Cyber security has become an integral component of any organisational strategy. With intellectual property becoming more essential in a highly competitive world, no company can afford not to ensure that this asset is protected, writes TIAAN VAN SCHALKWYK at Deloitte South Africa.
The world is becoming increasingly connected. As new mobile devices are released and more bandwidth becomes available, employees are more reliant than ever on accessing sensitive corporate data irrespective of their physical location. Business is well and truly real-time but what impact does this have on security, especially in such a dynamic environment as manufacturing?
One of the biggest challenges is to ensure that security of information technologies is included in all operations. The complexity of this cannot be underestimated. Systems and networks used in manufacturing environments have significantly more stringent requirements than those used in a general office.
Manufacturers need to have the peace of mind that the safety, availability, and reliability of all aspects of their systems are nigh on guaranteed. Furthermore, the temptation exists to compromise on the security of some part of the chain in favour of usability. This does place the entire system at risk. But even if this is not the case, it is only a matter of when and not if a manufacturer will be compromised.
Preventative measures are good, but does the organisation have the capability in place to alert the right people when an attack occurs? Even better, proactively warn of an impending attack. The frightening thing is that companies, manufacturers included, too frequently only discover that the network has been breached months, and in some instances years, after the fact. The financial and reputational impact this will have can be significant for the organisation and its directors.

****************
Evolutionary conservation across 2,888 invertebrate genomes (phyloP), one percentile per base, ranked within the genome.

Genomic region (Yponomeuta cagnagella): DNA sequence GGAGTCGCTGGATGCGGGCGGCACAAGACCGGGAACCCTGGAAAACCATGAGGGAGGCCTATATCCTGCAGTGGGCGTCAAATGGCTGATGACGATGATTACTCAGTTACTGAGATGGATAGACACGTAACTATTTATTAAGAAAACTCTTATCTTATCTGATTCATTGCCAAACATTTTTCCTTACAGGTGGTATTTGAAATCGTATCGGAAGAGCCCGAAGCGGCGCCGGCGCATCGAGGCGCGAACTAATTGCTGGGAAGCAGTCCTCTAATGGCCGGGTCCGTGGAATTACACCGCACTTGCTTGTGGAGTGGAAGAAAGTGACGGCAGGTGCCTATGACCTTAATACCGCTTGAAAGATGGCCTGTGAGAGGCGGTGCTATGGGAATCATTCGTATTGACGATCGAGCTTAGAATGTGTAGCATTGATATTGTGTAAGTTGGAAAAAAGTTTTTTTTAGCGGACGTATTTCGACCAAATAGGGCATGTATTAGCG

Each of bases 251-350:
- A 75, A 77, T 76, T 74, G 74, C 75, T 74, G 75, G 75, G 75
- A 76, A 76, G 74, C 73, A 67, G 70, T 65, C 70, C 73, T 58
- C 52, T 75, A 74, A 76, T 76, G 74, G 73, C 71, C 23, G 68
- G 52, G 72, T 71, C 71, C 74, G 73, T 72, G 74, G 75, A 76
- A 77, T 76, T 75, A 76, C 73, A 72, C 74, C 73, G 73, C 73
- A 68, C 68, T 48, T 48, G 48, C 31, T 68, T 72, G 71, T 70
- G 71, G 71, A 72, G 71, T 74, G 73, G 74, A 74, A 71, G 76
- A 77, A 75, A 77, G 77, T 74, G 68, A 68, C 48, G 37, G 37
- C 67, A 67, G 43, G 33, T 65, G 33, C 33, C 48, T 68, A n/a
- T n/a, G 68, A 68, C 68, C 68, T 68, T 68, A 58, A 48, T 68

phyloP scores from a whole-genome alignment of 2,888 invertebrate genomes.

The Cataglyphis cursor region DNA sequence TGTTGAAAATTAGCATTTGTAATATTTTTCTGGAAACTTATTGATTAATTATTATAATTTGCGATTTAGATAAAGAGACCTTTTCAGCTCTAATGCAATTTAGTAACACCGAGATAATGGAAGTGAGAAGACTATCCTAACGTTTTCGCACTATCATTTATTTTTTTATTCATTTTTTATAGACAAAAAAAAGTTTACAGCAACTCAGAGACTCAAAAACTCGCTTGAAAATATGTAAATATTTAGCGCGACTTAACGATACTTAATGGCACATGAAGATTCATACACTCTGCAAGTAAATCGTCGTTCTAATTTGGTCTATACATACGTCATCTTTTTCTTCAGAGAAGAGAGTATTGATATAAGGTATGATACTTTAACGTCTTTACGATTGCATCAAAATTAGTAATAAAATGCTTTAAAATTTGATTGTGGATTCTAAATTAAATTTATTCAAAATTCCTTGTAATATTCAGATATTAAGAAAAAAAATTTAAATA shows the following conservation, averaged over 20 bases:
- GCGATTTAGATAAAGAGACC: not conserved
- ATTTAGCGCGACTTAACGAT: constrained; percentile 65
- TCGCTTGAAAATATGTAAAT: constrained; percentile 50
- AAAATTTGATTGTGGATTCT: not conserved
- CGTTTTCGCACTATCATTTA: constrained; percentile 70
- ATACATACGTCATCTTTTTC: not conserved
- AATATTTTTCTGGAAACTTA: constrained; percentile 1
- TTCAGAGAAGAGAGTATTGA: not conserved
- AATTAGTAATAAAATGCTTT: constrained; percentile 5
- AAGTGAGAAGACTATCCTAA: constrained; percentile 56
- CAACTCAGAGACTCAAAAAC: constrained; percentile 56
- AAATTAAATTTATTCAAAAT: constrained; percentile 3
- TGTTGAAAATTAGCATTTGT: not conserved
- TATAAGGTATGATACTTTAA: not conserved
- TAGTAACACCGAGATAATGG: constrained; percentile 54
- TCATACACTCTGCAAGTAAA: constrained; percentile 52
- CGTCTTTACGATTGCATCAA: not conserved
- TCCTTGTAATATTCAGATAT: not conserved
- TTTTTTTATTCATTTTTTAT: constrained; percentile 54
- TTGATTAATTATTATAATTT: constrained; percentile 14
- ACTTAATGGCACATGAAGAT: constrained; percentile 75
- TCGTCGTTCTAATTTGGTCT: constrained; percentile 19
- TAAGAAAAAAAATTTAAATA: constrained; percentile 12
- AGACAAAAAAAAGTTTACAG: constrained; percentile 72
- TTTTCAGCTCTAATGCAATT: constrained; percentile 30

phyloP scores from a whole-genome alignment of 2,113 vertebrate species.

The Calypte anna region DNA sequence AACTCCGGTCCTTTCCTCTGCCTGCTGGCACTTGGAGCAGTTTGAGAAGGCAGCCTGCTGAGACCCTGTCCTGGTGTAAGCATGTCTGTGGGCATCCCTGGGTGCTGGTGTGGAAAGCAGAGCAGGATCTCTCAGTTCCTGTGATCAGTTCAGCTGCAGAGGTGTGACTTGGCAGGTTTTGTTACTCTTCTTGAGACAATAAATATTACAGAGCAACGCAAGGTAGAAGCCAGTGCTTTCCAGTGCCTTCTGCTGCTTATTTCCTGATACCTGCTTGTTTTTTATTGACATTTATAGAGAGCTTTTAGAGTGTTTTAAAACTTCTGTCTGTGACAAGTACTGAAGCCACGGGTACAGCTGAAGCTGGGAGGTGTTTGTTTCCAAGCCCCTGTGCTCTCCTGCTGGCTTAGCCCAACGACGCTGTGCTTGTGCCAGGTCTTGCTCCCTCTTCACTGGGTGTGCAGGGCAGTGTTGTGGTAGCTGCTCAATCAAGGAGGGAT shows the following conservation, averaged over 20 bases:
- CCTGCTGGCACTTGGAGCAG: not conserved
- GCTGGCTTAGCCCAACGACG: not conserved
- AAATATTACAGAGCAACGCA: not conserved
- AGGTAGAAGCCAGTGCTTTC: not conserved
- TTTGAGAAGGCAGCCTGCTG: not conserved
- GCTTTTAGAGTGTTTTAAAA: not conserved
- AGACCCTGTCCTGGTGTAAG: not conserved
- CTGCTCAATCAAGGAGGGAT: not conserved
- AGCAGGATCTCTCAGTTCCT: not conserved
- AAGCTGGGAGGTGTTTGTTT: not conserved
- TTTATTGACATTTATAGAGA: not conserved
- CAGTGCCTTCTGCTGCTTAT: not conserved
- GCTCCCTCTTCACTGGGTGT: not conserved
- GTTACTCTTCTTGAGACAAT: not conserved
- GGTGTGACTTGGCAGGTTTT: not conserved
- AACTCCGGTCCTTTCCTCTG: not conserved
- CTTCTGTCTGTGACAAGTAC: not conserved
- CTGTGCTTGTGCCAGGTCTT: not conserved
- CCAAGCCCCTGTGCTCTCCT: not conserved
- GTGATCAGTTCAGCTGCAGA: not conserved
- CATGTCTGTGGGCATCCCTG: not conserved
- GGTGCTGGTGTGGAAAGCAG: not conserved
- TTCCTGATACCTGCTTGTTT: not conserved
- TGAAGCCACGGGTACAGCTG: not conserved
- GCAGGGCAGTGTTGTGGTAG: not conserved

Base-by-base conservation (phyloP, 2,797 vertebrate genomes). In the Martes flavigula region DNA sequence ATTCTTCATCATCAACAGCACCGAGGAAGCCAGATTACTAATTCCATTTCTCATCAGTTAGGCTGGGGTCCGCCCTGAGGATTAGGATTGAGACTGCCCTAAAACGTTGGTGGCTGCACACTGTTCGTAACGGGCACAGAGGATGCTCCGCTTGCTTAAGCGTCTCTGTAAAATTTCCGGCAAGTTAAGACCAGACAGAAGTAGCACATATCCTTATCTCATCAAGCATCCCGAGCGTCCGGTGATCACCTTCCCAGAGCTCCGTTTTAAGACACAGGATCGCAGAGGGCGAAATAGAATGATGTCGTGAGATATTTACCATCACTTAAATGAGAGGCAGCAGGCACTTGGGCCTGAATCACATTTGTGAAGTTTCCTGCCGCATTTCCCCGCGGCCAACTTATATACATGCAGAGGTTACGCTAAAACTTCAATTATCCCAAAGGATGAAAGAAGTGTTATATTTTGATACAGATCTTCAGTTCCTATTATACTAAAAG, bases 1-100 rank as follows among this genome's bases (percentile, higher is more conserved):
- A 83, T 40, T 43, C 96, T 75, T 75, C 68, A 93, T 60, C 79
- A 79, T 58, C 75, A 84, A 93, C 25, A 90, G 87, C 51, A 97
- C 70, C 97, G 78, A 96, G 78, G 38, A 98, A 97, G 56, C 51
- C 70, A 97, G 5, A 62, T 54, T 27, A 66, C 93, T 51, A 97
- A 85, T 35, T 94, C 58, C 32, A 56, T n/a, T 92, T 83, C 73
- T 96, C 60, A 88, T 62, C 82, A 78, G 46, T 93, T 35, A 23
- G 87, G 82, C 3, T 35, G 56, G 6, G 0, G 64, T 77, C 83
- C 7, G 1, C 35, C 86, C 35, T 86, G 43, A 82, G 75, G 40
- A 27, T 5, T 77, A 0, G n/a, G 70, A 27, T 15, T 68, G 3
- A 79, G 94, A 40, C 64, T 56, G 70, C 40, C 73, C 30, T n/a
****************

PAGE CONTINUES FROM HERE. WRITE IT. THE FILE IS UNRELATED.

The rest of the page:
But even before OT (operational technology) security systems are put in place or upgraded, decision-makers need to conduct a cyber-security assessment. This enables them to better understand the threats and also gain insight into what the capabilities of the organisation are when it comes to cyber security.
Adding to the pressure is the fact that an OT security breach in a manufacturing environment could potentially impact safety. Imagine the consequences of a malicious person impacting the behaviour of a machine or any part of the supply chain process. This means no manufacturer can leave OT security as something that only happens in the virtual realm. The threat to physical operations is also very real.
In this environment, preventative measures are no longer good enough. Manufacturers need to get ahead of the cyber security challenge and look at ways of being more pro-active.
Developing more advanced monitoring and risk intelligent response capabilities provides some of the steps required to be more agile when it comes to security in a manufacturing environment. When it comes to cyber risk, it is essential to be vigilant and remain as secure as possible. This aids the manufacturer in becoming more resilient to any potential attacks both from a pro-active and a reactive basis.
Win a Poster Heater with Gadget and Takealot.com